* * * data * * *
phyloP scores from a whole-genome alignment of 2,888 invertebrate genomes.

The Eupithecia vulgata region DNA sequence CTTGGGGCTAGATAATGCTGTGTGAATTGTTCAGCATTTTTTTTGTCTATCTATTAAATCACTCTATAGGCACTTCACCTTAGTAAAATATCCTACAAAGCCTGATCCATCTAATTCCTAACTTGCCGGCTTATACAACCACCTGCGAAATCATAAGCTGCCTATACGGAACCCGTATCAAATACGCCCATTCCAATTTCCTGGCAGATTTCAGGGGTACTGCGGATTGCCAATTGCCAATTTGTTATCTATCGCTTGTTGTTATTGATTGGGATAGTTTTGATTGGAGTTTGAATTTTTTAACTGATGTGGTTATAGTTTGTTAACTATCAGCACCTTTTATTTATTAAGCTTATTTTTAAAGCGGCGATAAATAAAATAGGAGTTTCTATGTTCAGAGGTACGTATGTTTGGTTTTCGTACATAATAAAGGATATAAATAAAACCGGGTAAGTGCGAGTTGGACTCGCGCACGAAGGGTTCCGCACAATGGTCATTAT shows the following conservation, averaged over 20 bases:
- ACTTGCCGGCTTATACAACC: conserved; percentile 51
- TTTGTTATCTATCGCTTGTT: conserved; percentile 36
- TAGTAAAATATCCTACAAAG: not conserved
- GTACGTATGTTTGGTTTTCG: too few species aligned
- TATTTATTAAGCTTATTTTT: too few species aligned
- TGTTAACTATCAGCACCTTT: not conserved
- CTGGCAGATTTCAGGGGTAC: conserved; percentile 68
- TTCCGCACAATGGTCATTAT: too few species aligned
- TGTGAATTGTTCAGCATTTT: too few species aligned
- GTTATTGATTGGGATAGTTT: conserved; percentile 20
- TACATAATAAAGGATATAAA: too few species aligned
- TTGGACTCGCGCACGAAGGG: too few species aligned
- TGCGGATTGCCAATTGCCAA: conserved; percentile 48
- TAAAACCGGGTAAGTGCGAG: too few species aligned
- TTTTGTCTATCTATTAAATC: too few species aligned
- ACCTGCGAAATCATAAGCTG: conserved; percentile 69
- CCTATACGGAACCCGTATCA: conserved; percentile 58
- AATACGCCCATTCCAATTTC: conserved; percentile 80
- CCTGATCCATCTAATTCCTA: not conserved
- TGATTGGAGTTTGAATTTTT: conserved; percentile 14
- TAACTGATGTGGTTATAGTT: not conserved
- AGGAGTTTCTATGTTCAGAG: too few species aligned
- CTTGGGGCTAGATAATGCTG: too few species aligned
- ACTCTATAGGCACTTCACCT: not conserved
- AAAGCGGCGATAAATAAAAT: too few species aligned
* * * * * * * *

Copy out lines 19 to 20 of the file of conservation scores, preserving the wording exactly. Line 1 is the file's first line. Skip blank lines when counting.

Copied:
- CCTATACGGAACCCGTATCA: conserved; percentile 58
- AATACGCCCATTCCAATTTC: conserved; percentile 80